The bottom line with this title is that The Pillar: Puzzle Escape could have benefitted hugely from a little more diversity and more complicated puzzles. I found myself breezing through each objective without even really breaking a sweat, even with ones that looked superficially like they were going to offer me a real brain bender. I either have a succinct knack for these types of puzzles, or they were just too simple. I like to think I have crazy-mad-puzzling-skills, so I'll stick to that analogy for now, but overall the puzzles were largely a one-and-done affair for me. The most complicated and time-consuming puzzles are the copying games, which I'm going to be brutally honest about: I had to note down solutions to the last few because they became vastly complicated and impossible to remember all four colours paths perfectly in one turbo-speed demonstration. I think if you really wanted to, you could muse over these for far longer in an attempt to develop some brain training.
Path-based games have a pattern to them, and there is always a simple set of rules you can adhere to in order to solve the majority without much brainpower. Firstly: know the range of motion on the levels where you guide the coloured square around to fill the maze in one line. You quickly learn the patterns, like that if there is one square in the edge that has to be the end of the path, so you can work it out backwards from there, that's 50% of the puzzle done. Another method to call upon is that joining coloured blocks always require you to "go around the houses", a mantra I have ingrained in my mind that simply means the straightest path is NEVER the solution, you always have to quite literally go around the outside edges with one of the colours first in order to establish which ones need connecting together within the confines of that coloured border because you cannot cross paths. This method honestly works for 99% of those conundrums and makes it super straight forward to visualise the completed image before you even touch the control pad. Another pro tip I can offer is that if you have a four-digit pin to solve and find two of the numbers (in sequence), it's only a matter of deduction how very quickly to solve the other two numbers. A standard four-digit combination has 10,000 permutations, whereas a two-digit has just 100 possibles with tumblers displaying digits 1-10. I solved several of these very quickly without even finding the entire combination thanks to some quick thinking.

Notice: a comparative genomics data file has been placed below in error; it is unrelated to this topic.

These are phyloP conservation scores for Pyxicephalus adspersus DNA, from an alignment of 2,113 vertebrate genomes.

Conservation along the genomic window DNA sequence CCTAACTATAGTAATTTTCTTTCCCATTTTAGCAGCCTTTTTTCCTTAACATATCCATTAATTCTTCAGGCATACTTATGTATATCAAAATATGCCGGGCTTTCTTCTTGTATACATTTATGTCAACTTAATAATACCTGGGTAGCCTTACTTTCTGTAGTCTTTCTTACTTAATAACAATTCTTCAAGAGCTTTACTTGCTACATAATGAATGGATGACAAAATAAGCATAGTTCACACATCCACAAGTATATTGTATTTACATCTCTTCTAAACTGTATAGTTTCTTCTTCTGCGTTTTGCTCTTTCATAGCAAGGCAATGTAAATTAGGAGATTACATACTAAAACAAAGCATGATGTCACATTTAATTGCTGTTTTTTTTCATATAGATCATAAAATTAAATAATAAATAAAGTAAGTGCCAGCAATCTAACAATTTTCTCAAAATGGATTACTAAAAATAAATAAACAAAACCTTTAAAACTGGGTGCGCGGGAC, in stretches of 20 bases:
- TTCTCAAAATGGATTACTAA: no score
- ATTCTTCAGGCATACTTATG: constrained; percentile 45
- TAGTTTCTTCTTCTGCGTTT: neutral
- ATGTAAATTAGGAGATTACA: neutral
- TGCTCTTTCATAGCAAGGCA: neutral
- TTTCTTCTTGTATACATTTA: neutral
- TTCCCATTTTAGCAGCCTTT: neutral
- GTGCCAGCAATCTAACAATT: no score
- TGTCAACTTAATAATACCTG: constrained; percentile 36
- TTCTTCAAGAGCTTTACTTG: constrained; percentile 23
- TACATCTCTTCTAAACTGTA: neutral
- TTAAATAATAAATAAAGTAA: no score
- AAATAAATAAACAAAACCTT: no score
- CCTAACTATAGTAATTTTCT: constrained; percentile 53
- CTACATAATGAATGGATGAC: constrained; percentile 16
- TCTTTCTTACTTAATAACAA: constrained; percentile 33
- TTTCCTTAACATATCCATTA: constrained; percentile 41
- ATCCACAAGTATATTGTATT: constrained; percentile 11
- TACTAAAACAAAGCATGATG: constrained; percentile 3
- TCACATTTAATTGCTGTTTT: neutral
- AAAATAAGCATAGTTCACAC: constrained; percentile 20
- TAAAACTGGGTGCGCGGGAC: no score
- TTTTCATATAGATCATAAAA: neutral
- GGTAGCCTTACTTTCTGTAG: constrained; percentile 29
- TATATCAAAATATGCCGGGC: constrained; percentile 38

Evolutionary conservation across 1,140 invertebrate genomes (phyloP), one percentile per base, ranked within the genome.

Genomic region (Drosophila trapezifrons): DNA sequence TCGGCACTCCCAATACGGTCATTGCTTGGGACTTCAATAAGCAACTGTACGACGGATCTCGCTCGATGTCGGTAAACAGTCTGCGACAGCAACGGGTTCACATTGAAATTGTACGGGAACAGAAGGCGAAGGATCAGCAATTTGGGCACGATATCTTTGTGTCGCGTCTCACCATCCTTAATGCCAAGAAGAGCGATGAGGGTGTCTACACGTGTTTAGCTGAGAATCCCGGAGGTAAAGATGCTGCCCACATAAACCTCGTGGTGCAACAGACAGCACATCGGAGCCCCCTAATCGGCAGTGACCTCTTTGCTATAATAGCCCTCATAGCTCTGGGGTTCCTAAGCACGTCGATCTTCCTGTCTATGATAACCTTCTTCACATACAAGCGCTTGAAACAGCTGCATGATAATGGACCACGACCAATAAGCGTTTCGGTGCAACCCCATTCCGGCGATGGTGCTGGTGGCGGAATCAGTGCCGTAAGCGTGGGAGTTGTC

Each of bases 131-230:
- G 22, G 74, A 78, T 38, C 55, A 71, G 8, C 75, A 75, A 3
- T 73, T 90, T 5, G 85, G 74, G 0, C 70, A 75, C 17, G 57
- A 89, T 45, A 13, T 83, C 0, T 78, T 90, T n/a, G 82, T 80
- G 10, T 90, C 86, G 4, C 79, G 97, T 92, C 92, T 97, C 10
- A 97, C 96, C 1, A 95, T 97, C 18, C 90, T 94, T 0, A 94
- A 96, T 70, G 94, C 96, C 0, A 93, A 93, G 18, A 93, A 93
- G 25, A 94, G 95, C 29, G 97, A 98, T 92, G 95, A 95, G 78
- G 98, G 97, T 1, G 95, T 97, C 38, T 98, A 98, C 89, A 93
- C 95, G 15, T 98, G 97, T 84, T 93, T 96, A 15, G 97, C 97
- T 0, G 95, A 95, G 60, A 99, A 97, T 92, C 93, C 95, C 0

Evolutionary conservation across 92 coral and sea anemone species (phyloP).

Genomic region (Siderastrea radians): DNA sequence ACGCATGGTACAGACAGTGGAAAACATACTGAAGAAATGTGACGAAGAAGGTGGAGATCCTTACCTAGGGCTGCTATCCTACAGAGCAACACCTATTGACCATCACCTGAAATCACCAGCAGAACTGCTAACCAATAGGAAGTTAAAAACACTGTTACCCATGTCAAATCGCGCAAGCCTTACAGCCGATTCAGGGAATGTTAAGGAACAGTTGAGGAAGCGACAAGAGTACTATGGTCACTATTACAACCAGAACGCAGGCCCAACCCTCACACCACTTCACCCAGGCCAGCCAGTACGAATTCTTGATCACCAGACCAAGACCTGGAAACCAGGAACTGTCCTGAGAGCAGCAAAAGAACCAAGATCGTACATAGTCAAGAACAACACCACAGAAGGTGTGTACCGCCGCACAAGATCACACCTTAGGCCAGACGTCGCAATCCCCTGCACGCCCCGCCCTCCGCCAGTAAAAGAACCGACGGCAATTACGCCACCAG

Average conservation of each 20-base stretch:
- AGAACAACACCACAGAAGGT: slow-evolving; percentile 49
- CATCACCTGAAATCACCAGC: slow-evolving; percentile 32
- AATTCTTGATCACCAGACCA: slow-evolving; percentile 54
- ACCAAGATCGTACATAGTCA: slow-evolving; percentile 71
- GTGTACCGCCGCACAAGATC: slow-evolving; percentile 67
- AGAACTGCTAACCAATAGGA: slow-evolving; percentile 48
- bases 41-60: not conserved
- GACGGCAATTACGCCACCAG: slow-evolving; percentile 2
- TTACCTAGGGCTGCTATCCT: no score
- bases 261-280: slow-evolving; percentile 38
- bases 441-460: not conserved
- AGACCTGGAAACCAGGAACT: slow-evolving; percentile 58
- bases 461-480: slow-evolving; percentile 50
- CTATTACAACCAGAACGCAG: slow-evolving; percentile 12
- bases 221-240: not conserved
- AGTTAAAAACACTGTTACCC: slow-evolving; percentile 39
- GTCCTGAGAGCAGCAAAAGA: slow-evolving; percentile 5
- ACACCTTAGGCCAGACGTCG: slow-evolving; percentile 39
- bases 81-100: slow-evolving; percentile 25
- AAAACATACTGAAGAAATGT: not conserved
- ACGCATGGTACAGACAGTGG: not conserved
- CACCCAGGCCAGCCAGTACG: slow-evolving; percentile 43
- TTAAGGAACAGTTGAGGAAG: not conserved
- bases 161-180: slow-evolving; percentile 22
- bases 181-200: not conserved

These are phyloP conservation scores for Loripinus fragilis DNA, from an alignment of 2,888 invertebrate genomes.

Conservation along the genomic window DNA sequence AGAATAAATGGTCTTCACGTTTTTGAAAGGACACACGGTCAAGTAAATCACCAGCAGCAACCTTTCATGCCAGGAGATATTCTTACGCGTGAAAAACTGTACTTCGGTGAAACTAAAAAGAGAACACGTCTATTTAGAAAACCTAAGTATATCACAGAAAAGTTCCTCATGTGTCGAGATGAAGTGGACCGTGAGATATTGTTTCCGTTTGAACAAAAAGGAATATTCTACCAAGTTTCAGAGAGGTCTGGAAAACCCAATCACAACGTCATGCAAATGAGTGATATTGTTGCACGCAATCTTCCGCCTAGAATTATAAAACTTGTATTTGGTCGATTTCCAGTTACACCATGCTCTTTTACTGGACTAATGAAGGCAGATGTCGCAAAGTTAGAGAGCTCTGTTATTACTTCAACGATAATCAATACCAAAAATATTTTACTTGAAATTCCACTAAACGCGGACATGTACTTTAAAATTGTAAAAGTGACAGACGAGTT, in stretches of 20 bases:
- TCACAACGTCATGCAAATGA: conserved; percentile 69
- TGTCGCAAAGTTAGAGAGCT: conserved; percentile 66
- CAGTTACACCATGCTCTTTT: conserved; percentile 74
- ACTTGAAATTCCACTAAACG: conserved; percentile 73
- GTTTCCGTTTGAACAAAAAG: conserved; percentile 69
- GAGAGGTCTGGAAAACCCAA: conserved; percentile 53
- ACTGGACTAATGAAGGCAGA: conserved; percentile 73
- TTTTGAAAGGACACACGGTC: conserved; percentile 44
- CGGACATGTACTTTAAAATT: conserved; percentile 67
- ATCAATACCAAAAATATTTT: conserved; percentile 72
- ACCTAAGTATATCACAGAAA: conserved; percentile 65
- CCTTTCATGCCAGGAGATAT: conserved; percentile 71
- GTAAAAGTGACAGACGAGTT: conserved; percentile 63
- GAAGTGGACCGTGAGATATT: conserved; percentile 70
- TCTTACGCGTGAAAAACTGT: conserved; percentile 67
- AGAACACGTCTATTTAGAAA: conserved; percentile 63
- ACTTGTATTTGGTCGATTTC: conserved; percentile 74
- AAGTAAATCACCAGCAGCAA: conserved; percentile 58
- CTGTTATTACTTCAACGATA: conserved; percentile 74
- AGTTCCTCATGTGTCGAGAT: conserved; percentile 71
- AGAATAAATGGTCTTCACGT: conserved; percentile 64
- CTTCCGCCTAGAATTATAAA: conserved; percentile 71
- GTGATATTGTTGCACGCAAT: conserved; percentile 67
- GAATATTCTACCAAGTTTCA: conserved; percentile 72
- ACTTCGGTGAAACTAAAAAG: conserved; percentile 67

Overall, The Pillar: Puzzle Escape is a relatively fun game to blast through, but you can have it done entirely in well under two and a half hours, which is not awful for a £9.99 game. While it doesn't drag anything out other than when you go revisiting the levels to check off those last few slate pieces, this game is simply too short for its own good. There are moments that get your interest piqued with some interesting puzzles involving bending and mixing coloured beams of light, and there are also underdeveloped shooting elements in there too, but the core staples are overused and I honestly think there were either more than one way to complete each puzzle, or they were all criminally easy overall. I'm also certain that a couple of the puzzles had identical solutions, as I seemed to get déjà vu on several occasions. If the developers use this as a basis, ramp up the complexity and variety of puzzles and gift us with a sequel this game could evolve into an absolutely killer series to sink your brain into. For now, TPPE stands extremely intriguing but very much averaging in terms of difficulty and replayability.
|What We Liked . . . A vast amount of puzzles to undertake Easy for anyone to pick up and play||What We Didn't Like . . . Far too short if you're in any way versed in these sort of endeavours Puzzles seemed so similar, and therefore too easy throughout|
Super simplistic graphics make this game hugely enjoyable, however, I don't understand the incredibly short 10m draw distance for some of the lesser foliage and objects, which gets distracting when you're trying to navigate the scenery. For PS4/5 this could easily be complemented by PSVR modes to enhance the immersion.
Pick up and play, run around and explore; this game is a sandbox of discovery that is only limited by your ability to think through the puzzles. The Pillar: Puzzle Escape is a great coffee time game with no time pressures and a zen-like chilled out feeling.
I completed this game in two sittings, effectively getting 90% of the collectables, trophies, and puzzles without even really trying. The ability to replay the levels is great for completionists. However, you will need to redo the level in its entirety, not just scout out those missing pieces.
out of 10
(not an average)
The Pillar: Puzzle Escape is a very enjoyable game if you're into this sort of thing, but ironically, if you're into this sort of thing, you'll find it a cakewalk. Much more could have been made of this adventure to really work that grey matter and make it far more of a challenge for puzzle aficionados.